Six weeks after Down and Dangerous was released domestically on iTunes and VOD, our distributor estimated that it had sold 10,000 streams and downloads, topping out at number 13 on the iTunes Thrillers Chart. Not too shabby. By that time, torrents of the movie had been downloaded at least as many times. Now it would be ridiculous to count all 10,000 downloaded torrents as lost revenue. But if only 10% of those could have been converted to legit sales, that’s another $7,000 we could have grossed. Not a massive amount of money, but to an outfit that crowdfunded a $38,000 budget to make the sucker, it’s significant.
And that’s primarily why I wanted to share my experience with piracy. I’ve seen a fair amount of people dismiss it as something that doesn’t affect indies in a meaningful way. One of the things that drives me a little nuts are critics who point out problems without offering solutions, so it kills me that I haven’t come away from this experience with a real solution either. All I can offer are these insights and steps I’ll take in the future:
First, I’ll continue to have an unobtrusive system to track where each screener and master was sent. I couldn’t imagine how frustrating it would be to find a YouTube upload and not know where it was sourced from. One day, that information could be critical to pinpointing a direct link to a festival or distributor.
Second, if you suspect your movie has been pirated, verify that you aren’t just seeing faked “bait” listings. Oftentimes, a filmmaker will misinterpret these search results for the genuine article. There are many sites that pull movie titles from IMDb and use that info to make it appear they have that movie listed in their torrent tracker. In reality they don’t, but are using the titles as bait to get visitors to pay for membership access to their site. My movie started appearing online in this fashion while we were still shooting it.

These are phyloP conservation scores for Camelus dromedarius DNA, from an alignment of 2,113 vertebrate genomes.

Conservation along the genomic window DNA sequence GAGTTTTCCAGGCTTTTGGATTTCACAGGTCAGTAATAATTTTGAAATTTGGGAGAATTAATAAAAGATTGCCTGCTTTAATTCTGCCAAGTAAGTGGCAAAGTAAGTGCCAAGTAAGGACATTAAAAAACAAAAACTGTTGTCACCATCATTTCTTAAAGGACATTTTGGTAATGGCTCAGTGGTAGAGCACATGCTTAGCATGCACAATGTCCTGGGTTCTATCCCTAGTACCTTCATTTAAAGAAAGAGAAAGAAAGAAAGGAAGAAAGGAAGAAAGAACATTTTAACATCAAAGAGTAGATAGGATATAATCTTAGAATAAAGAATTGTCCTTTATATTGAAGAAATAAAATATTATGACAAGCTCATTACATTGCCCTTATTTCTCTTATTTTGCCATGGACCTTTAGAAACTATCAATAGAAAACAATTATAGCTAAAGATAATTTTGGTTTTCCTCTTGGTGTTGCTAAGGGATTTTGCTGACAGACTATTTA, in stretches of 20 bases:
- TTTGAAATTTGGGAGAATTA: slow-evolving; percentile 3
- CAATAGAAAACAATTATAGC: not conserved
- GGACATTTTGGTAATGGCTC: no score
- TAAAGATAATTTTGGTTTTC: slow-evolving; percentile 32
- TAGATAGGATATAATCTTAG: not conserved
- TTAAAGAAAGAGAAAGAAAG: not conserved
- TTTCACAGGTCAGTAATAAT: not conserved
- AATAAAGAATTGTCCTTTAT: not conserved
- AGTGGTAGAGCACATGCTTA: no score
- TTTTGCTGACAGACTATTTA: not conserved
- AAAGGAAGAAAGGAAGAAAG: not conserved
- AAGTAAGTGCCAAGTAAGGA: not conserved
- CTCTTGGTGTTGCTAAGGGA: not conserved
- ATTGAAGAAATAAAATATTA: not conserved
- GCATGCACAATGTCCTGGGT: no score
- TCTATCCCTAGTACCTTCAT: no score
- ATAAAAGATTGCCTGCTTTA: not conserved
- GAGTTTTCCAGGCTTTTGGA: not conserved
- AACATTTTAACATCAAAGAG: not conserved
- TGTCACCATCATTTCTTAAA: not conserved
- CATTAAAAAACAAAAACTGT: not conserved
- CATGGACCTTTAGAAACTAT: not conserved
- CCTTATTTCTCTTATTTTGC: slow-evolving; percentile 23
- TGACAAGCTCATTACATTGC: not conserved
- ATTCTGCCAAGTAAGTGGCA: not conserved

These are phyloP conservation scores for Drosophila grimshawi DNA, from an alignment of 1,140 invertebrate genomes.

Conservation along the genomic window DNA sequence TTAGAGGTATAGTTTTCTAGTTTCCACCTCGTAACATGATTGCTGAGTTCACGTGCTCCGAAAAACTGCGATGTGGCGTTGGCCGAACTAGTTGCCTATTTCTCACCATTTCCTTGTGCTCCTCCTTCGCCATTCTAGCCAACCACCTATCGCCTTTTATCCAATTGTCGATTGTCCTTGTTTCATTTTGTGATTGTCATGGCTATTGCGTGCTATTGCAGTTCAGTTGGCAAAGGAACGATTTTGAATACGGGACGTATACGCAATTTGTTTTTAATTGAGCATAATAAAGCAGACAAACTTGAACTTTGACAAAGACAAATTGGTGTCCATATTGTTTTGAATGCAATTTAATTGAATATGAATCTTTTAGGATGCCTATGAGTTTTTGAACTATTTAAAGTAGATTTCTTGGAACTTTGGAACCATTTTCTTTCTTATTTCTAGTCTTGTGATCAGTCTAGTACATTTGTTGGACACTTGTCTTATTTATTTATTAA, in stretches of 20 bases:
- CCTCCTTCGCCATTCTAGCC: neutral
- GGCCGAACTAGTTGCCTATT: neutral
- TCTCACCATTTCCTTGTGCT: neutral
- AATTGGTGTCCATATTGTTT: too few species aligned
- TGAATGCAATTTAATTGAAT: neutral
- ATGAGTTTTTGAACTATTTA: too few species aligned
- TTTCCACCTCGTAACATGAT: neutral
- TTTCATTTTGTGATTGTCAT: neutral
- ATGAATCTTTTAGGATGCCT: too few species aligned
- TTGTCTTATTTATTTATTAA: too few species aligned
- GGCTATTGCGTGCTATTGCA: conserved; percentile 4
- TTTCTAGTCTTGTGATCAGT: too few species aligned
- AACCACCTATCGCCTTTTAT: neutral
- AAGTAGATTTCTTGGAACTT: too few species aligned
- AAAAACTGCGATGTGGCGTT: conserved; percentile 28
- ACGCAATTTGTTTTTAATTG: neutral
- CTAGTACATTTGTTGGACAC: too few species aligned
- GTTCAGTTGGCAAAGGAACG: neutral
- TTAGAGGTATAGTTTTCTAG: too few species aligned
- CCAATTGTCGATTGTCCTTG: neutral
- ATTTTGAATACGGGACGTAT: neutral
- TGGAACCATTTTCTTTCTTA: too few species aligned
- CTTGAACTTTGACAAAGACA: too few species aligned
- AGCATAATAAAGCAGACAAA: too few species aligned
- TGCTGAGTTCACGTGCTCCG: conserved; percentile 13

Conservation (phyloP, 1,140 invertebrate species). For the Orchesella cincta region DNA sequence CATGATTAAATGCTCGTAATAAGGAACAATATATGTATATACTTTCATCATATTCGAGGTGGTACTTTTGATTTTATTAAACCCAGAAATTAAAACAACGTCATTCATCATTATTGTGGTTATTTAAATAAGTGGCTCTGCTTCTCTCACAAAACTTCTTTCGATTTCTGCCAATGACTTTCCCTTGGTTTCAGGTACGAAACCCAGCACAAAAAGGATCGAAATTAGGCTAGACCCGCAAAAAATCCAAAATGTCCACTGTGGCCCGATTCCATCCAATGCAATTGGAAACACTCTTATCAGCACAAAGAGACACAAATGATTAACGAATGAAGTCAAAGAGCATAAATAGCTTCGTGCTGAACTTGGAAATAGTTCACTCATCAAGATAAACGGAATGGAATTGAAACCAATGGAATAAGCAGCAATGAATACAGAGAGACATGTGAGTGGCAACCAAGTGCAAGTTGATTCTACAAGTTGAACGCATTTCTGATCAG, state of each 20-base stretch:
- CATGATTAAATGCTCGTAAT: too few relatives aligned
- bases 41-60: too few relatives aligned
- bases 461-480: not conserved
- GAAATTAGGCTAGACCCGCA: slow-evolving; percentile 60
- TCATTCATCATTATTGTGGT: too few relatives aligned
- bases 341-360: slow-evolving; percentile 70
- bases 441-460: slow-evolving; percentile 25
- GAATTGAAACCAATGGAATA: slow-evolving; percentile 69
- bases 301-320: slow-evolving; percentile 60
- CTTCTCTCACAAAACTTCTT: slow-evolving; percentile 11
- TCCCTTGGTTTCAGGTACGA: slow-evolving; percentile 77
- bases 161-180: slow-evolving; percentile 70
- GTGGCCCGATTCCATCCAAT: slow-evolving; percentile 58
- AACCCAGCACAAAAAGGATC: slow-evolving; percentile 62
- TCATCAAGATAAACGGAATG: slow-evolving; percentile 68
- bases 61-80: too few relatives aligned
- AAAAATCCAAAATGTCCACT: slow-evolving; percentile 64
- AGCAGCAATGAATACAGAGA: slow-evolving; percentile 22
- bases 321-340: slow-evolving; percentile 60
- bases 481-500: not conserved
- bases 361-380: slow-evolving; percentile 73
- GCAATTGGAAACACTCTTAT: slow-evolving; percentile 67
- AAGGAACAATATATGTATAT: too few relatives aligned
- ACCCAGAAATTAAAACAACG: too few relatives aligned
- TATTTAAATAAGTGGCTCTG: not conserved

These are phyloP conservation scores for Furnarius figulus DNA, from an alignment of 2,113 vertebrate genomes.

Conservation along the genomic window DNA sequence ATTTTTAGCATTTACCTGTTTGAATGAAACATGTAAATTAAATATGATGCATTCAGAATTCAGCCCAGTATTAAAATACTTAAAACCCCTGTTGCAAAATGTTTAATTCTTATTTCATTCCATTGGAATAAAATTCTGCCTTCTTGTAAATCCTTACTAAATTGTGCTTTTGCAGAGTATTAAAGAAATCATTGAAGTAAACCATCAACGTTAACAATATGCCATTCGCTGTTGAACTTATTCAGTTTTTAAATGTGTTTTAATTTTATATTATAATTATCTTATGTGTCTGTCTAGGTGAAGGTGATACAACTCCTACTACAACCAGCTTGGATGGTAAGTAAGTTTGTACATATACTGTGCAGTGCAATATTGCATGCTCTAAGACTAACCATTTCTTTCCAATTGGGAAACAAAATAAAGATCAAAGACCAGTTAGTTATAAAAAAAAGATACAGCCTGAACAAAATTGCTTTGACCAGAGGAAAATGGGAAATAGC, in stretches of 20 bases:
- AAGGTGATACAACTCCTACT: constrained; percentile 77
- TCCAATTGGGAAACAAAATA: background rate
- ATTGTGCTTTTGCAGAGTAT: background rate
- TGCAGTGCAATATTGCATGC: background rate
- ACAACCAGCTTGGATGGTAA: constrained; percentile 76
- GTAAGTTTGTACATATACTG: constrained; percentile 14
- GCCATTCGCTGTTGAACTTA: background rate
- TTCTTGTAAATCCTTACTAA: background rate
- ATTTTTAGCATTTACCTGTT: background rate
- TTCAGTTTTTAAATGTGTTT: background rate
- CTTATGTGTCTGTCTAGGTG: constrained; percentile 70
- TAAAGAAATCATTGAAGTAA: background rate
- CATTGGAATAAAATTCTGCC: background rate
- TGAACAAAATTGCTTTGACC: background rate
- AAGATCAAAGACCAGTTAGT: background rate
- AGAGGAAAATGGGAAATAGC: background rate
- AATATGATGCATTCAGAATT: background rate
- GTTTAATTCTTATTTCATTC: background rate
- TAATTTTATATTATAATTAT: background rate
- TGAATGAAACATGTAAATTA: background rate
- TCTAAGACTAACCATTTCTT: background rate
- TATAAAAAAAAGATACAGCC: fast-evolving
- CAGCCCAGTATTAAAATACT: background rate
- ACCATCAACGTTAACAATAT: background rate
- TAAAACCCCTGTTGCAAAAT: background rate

Third, make your domestic deal before you seek out international sales. Our sales agent warned us that there were certain territories he would deliver to last because once they got their hands on it, it stood a good chance of being bootlegged and pirated. If you can, delay this by making domestic a priority. We didn’t, and I found myself asking people who had found torrents of it to remove the links they had posted on Facebook with their well-intentioned, “Uh oh, did you see this?” It’s a barrel of laughs to ramp up excitement for the iTunes and cable/satellite VOD release dates knowing, at any moment, all your fans and followers could learn about and grab the torrent before the official release.
And last, take your hits on the chin but don’t let it distract you from the things you can control. Don’t worry that there aren’t obvious answers. Until we have solutions, be happy that there is at least demand for this flick you’ve made and get on with the business of supporting your platform release so that you can continue making more cool shit people want to see… and steal. That’s my 2¢.
Zak Forsman is a filmmaker at The Sabi Company. He has directed two features and a handful of short films in a variety of genres. His latest is a crime drama, Down and Dangerous, currently available to over 100 million cable and satellite subscribers, on iTunes and many more internet VOD platforms. Zak will be directing the sci-fi short “Day One”, and a short romantic comedy, “Nice Girls”, later this year and early next. You can follow him on Twitter, and you can acquire his movie legally online.